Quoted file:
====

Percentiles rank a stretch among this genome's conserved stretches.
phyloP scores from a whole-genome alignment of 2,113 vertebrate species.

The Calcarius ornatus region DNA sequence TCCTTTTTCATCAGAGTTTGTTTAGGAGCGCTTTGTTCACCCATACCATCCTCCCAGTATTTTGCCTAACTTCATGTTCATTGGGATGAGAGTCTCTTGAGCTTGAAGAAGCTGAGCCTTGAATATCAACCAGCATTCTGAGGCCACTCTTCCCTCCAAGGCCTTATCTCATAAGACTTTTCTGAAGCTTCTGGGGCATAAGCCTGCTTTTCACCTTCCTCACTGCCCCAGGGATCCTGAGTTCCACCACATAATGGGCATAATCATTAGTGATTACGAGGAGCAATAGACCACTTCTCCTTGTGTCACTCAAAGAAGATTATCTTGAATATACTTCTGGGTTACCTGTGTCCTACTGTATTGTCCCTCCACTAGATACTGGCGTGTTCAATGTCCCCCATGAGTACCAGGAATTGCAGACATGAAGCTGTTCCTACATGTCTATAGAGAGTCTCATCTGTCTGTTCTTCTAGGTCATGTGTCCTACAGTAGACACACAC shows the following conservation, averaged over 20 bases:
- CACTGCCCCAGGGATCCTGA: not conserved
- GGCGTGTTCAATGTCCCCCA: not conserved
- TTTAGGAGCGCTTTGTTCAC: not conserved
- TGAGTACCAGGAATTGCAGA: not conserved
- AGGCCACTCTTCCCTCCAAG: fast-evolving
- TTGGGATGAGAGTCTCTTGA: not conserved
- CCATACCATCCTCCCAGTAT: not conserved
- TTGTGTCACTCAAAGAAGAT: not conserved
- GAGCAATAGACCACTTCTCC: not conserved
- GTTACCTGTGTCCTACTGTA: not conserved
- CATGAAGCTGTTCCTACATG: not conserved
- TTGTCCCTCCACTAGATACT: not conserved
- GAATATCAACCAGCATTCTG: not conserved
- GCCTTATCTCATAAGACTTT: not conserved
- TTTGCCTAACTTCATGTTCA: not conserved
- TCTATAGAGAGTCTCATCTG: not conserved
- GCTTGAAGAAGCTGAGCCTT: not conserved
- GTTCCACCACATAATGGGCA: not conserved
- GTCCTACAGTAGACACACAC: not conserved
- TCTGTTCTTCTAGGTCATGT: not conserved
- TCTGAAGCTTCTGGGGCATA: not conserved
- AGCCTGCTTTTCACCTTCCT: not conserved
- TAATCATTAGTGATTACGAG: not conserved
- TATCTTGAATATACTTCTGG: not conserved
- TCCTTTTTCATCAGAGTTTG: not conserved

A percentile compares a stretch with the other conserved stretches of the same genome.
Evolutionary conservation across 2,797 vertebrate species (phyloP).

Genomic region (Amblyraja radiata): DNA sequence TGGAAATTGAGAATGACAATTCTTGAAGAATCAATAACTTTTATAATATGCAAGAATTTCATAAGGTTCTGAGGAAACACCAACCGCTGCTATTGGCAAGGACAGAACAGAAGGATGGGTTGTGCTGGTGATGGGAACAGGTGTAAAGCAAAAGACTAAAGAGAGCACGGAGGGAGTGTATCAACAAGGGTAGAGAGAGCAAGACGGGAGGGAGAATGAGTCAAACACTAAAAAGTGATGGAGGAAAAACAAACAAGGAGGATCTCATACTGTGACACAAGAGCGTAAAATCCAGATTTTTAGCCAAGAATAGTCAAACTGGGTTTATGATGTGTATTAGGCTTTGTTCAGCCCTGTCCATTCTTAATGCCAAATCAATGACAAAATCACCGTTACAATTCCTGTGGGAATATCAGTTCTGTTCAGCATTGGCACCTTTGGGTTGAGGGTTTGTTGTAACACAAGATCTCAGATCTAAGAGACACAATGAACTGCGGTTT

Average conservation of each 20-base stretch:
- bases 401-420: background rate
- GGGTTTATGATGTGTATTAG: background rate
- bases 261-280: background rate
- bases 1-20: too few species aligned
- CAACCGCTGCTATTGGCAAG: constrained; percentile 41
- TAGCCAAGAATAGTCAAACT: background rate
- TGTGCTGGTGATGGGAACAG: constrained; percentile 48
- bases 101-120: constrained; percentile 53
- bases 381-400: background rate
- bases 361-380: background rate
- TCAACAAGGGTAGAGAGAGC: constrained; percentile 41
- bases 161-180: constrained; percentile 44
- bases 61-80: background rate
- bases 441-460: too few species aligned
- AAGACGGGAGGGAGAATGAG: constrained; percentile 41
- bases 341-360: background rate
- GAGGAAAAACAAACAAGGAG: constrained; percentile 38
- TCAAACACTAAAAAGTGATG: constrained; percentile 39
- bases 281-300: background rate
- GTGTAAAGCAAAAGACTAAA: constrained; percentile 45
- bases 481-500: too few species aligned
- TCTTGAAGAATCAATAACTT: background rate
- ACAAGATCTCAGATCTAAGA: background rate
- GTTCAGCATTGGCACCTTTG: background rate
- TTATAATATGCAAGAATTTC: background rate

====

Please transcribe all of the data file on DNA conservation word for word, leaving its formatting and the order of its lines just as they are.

Percentiles rank a stretch among this genome's conserved stretches.
phyloP scores from a whole-genome alignment of 2,113 vertebrate species.

The Calcarius ornatus region DNA sequence TCCTTTTTCATCAGAGTTTGTTTAGGAGCGCTTTGTTCACCCATACCATCCTCCCAGTATTTTGCCTAACTTCATGTTCATTGGGATGAGAGTCTCTTGAGCTTGAAGAAGCTGAGCCTTGAATATCAACCAGCATTCTGAGGCCACTCTTCCCTCCAAGGCCTTATCTCATAAGACTTTTCTGAAGCTTCTGGGGCATAAGCCTGCTTTTCACCTTCCTCACTGCCCCAGGGATCCTGAGTTCCACCACATAATGGGCATAATCATTAGTGATTACGAGGAGCAATAGACCACTTCTCCTTGTGTCACTCAAAGAAGATTATCTTGAATATACTTCTGGGTTACCTGTGTCCTACTGTATTGTCCCTCCACTAGATACTGGCGTGTTCAATGTCCCCCATGAGTACCAGGAATTGCAGACATGAAGCTGTTCCTACATGTCTATAGAGAGTCTCATCTGTCTGTTCTTCTAGGTCATGTGTCCTACAGTAGACACACAC shows the following conservation, averaged over 20 bases:
- CACTGCCCCAGGGATCCTGA: not conserved
- GGCGTGTTCAATGTCCCCCA: not conserved
- TTTAGGAGCGCTTTGTTCAC: not conserved
- TGAGTACCAGGAATTGCAGA: not conserved
- AGGCCACTCTTCCCTCCAAG: fast-evolving
- TTGGGATGAGAGTCTCTTGA: not conserved
- CCATACCATCCTCCCAGTAT: not conserved
- TTGTGTCACTCAAAGAAGAT: not conserved
- GAGCAATAGACCACTTCTCC: not conserved
- GTTACCTGTGTCCTACTGTA: not conserved
- CATGAAGCTGTTCCTACATG: not conserved
- TTGTCCCTCCACTAGATACT: not conserved
- GAATATCAACCAGCATTCTG: not conserved
- GCCTTATCTCATAAGACTTT: not conserved
- TTTGCCTAACTTCATGTTCA: not conserved
- TCTATAGAGAGTCTCATCTG: not conserved
- GCTTGAAGAAGCTGAGCCTT: not conserved
- GTTCCACCACATAATGGGCA: not conserved
- GTCCTACAGTAGACACACAC: not conserved
- TCTGTTCTTCTAGGTCATGT: not conserved
- TCTGAAGCTTCTGGGGCATA: not conserved
- AGCCTGCTTTTCACCTTCCT: not conserved
- TAATCATTAGTGATTACGAG: not conserved
- TATCTTGAATATACTTCTGG: not conserved
- TCCTTTTTCATCAGAGTTTG: not conserved

A percentile compares a stretch with the other conserved stretches of the same genome.
Evolutionary conservation across 2,797 vertebrate species (phyloP).

Genomic region (Amblyraja radiata): DNA sequence TGGAAATTGAGAATGACAATTCTTGAAGAATCAATAACTTTTATAATATGCAAGAATTTCATAAGGTTCTGAGGAAACACCAACCGCTGCTATTGGCAAGGACAGAACAGAAGGATGGGTTGTGCTGGTGATGGGAACAGGTGTAAAGCAAAAGACTAAAGAGAGCACGGAGGGAGTGTATCAACAAGGGTAGAGAGAGCAAGACGGGAGGGAGAATGAGTCAAACACTAAAAAGTGATGGAGGAAAAACAAACAAGGAGGATCTCATACTGTGACACAAGAGCGTAAAATCCAGATTTTTAGCCAAGAATAGTCAAACTGGGTTTATGATGTGTATTAGGCTTTGTTCAGCCCTGTCCATTCTTAATGCCAAATCAATGACAAAATCACCGTTACAATTCCTGTGGGAATATCAGTTCTGTTCAGCATTGGCACCTTTGGGTTGAGGGTTTGTTGTAACACAAGATCTCAGATCTAAGAGACACAATGAACTGCGGTTT

Average conservation of each 20-base stretch:
- bases 401-420: background rate
- GGGTTTATGATGTGTATTAG: background rate
- bases 261-280: background rate
- bases 1-20: too few species aligned
- CAACCGCTGCTATTGGCAAG: constrained; percentile 41
- TAGCCAAGAATAGTCAAACT: background rate
- TGTGCTGGTGATGGGAACAG: constrained; percentile 48
- bases 101-120: constrained; percentile 53
- bases 381-400: background rate
- bases 361-380: background rate
- TCAACAAGGGTAGAGAGAGC: constrained; percentile 41
- bases 161-180: constrained; percentile 44
- bases 61-80: background rate
- bases 441-460: too few species aligned
- AAGACGGGAGGGAGAATGAG: constrained; percentile 41
- bases 341-360: background rate
- GAGGAAAAACAAACAAGGAG: constrained; percentile 38
- TCAAACACTAAAAAGTGATG: constrained; percentile 39
- bases 281-300: background rate
- GTGTAAAGCAAAAGACTAAA: constrained; percentile 45
- bases 481-500: too few species aligned
- TCTTGAAGAATCAATAACTT: background rate
- ACAAGATCTCAGATCTAAGA: background rate
- GTTCAGCATTGGCACCTTTG: background rate
- TTATAATATGCAAGAATTTC: background rate